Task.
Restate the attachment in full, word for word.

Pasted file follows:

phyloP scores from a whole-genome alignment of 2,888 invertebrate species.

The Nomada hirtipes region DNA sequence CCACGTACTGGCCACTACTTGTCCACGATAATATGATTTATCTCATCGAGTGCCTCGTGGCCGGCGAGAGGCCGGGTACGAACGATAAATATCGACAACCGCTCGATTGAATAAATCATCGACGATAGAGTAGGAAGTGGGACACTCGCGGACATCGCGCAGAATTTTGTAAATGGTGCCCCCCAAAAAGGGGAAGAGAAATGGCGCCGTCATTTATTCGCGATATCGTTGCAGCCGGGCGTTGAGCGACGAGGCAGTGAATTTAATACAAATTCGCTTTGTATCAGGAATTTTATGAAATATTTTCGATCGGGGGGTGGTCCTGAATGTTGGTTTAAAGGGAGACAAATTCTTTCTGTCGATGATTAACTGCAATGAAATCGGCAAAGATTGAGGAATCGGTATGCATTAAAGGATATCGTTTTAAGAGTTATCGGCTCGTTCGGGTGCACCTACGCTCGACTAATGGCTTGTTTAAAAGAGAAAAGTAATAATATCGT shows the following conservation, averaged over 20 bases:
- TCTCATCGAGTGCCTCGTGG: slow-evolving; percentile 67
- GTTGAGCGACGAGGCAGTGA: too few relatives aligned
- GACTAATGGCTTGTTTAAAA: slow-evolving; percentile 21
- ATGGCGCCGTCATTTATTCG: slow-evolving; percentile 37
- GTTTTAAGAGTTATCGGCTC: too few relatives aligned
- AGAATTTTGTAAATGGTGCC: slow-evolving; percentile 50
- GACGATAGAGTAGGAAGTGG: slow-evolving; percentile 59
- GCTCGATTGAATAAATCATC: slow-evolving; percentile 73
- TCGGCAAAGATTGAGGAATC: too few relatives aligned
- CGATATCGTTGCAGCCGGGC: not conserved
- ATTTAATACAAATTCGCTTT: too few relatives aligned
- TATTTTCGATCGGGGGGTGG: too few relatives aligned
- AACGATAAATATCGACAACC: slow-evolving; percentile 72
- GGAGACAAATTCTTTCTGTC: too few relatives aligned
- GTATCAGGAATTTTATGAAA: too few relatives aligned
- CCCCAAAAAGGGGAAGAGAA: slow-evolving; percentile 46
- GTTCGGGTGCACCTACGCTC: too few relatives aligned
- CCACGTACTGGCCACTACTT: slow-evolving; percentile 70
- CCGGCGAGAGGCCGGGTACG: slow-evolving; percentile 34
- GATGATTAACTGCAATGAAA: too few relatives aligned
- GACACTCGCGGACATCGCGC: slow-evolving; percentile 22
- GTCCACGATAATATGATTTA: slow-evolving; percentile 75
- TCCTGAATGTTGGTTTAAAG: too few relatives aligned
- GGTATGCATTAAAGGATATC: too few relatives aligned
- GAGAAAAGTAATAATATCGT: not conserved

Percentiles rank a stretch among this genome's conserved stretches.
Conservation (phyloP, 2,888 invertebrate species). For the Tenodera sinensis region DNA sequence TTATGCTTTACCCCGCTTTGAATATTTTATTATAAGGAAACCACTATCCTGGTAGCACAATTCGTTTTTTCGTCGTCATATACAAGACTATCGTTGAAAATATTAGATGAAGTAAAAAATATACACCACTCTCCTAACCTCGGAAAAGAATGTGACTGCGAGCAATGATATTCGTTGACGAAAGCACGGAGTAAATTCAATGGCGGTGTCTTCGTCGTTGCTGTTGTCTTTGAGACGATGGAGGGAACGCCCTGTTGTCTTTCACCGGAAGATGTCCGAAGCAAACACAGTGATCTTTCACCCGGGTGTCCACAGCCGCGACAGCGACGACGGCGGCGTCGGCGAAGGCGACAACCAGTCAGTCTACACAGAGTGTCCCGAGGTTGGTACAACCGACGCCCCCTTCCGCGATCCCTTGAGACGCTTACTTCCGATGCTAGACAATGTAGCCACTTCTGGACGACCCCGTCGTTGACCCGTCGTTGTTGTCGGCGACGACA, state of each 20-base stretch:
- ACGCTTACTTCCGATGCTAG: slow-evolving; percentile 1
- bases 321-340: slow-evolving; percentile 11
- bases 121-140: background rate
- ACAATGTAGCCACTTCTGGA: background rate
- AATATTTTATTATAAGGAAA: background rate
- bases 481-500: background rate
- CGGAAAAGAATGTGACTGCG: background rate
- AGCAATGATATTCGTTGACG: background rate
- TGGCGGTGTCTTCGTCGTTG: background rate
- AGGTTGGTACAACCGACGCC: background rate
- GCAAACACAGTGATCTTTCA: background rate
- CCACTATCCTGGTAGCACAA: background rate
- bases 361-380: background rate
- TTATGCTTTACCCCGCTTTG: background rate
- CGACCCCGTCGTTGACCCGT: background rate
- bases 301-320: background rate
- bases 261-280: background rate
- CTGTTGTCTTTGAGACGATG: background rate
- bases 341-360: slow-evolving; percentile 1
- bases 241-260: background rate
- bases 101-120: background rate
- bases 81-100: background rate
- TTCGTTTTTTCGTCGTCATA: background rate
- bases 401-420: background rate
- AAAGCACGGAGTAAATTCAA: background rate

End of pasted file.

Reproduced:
phyloP scores from a whole-genome alignment of 2,888 invertebrate species.

The Nomada hirtipes region DNA sequence CCACGTACTGGCCACTACTTGTCCACGATAATATGATTTATCTCATCGAGTGCCTCGTGGCCGGCGAGAGGCCGGGTACGAACGATAAATATCGACAACCGCTCGATTGAATAAATCATCGACGATAGAGTAGGAAGTGGGACACTCGCGGACATCGCGCAGAATTTTGTAAATGGTGCCCCCCAAAAAGGGGAAGAGAAATGGCGCCGTCATTTATTCGCGATATCGTTGCAGCCGGGCGTTGAGCGACGAGGCAGTGAATTTAATACAAATTCGCTTTGTATCAGGAATTTTATGAAATATTTTCGATCGGGGGGTGGTCCTGAATGTTGGTTTAAAGGGAGACAAATTCTTTCTGTCGATGATTAACTGCAATGAAATCGGCAAAGATTGAGGAATCGGTATGCATTAAAGGATATCGTTTTAAGAGTTATCGGCTCGTTCGGGTGCACCTACGCTCGACTAATGGCTTGTTTAAAAGAGAAAAGTAATAATATCGT shows the following conservation, averaged over 20 bases:
- TCTCATCGAGTGCCTCGTGG: slow-evolving; percentile 67
- GTTGAGCGACGAGGCAGTGA: too few relatives aligned
- GACTAATGGCTTGTTTAAAA: slow-evolving; percentile 21
- ATGGCGCCGTCATTTATTCG: slow-evolving; percentile 37
- GTTTTAAGAGTTATCGGCTC: too few relatives aligned
- AGAATTTTGTAAATGGTGCC: slow-evolving; percentile 50
- GACGATAGAGTAGGAAGTGG: slow-evolving; percentile 59
- GCTCGATTGAATAAATCATC: slow-evolving; percentile 73
- TCGGCAAAGATTGAGGAATC: too few relatives aligned
- CGATATCGTTGCAGCCGGGC: not conserved
- ATTTAATACAAATTCGCTTT: too few relatives aligned
- TATTTTCGATCGGGGGGTGG: too few relatives aligned
- AACGATAAATATCGACAACC: slow-evolving; percentile 72
- GGAGACAAATTCTTTCTGTC: too few relatives aligned
- GTATCAGGAATTTTATGAAA: too few relatives aligned
- CCCCAAAAAGGGGAAGAGAA: slow-evolving; percentile 46
- GTTCGGGTGCACCTACGCTC: too few relatives aligned
- CCACGTACTGGCCACTACTT: slow-evolving; percentile 70
- CCGGCGAGAGGCCGGGTACG: slow-evolving; percentile 34
- GATGATTAACTGCAATGAAA: too few relatives aligned
- GACACTCGCGGACATCGCGC: slow-evolving; percentile 22
- GTCCACGATAATATGATTTA: slow-evolving; percentile 75
- TCCTGAATGTTGGTTTAAAG: too few relatives aligned
- GGTATGCATTAAAGGATATC: too few relatives aligned
- GAGAAAAGTAATAATATCGT: not conserved

Percentiles rank a stretch among this genome's conserved stretches.
Conservation (phyloP, 2,888 invertebrate species). For the Tenodera sinensis region DNA sequence TTATGCTTTACCCCGCTTTGAATATTTTATTATAAGGAAACCACTATCCTGGTAGCACAATTCGTTTTTTCGTCGTCATATACAAGACTATCGTTGAAAATATTAGATGAAGTAAAAAATATACACCACTCTCCTAACCTCGGAAAAGAATGTGACTGCGAGCAATGATATTCGTTGACGAAAGCACGGAGTAAATTCAATGGCGGTGTCTTCGTCGTTGCTGTTGTCTTTGAGACGATGGAGGGAACGCCCTGTTGTCTTTCACCGGAAGATGTCCGAAGCAAACACAGTGATCTTTCACCCGGGTGTCCACAGCCGCGACAGCGACGACGGCGGCGTCGGCGAAGGCGACAACCAGTCAGTCTACACAGAGTGTCCCGAGGTTGGTACAACCGACGCCCCCTTCCGCGATCCCTTGAGACGCTTACTTCCGATGCTAGACAATGTAGCCACTTCTGGACGACCCCGTCGTTGACCCGTCGTTGTTGTCGGCGACGACA, state of each 20-base stretch:
- ACGCTTACTTCCGATGCTAG: slow-evolving; percentile 1
- bases 321-340: slow-evolving; percentile 11
- bases 121-140: background rate
- ACAATGTAGCCACTTCTGGA: background rate
- AATATTTTATTATAAGGAAA: background rate
- bases 481-500: background rate
- CGGAAAAGAATGTGACTGCG: background rate
- AGCAATGATATTCGTTGACG: background rate
- TGGCGGTGTCTTCGTCGTTG: background rate
- AGGTTGGTACAACCGACGCC: background rate
- GCAAACACAGTGATCTTTCA: background rate
- CCACTATCCTGGTAGCACAA: background rate
- bases 361-380: background rate
- TTATGCTTTACCCCGCTTTG: background rate
- CGACCCCGTCGTTGACCCGT: background rate
- bases 301-320: background rate
- bases 261-280: background rate
- CTGTTGTCTTTGAGACGATG: background rate
- bases 341-360: slow-evolving; percentile 1
- bases 241-260: background rate
- bases 101-120: background rate
- bases 81-100: background rate
- TTCGTTTTTTCGTCGTCATA: background rate
- bases 401-420: background rate
- AAAGCACGGAGTAAATTCAA: background rate